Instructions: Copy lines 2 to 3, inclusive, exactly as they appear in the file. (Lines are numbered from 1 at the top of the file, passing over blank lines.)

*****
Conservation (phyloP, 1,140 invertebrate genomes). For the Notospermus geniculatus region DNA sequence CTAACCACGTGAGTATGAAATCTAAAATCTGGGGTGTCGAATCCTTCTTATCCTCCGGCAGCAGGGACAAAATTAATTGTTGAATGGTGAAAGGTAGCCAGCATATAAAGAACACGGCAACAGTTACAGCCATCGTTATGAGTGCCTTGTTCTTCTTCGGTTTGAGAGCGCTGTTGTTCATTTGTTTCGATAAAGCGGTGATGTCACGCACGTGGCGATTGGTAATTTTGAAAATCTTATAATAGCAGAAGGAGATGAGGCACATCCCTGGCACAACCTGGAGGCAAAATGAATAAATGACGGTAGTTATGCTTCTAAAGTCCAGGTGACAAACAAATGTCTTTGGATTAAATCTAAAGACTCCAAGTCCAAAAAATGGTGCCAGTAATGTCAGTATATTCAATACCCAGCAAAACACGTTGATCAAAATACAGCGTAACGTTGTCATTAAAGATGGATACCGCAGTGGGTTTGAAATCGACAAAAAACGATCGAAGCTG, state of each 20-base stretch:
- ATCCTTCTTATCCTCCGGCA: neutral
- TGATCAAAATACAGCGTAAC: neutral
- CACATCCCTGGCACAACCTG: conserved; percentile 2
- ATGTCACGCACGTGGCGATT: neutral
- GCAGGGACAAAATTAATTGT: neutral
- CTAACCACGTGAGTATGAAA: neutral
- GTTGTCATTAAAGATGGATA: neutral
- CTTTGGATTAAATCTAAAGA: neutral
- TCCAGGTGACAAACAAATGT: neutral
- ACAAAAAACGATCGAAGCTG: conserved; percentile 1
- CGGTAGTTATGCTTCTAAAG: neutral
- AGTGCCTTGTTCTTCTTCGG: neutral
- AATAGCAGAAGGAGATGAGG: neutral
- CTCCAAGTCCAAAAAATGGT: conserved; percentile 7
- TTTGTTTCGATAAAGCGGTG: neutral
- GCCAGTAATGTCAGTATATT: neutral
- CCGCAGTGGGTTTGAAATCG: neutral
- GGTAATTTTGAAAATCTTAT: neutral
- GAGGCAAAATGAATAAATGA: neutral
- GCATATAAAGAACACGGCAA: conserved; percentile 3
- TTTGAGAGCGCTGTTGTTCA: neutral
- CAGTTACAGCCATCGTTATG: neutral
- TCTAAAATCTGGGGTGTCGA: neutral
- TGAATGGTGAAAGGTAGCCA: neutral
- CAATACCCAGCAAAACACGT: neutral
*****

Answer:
- ATCCTTCTTATCCTCCGGCA: neutral
- TGATCAAAATACAGCGTAAC: neutral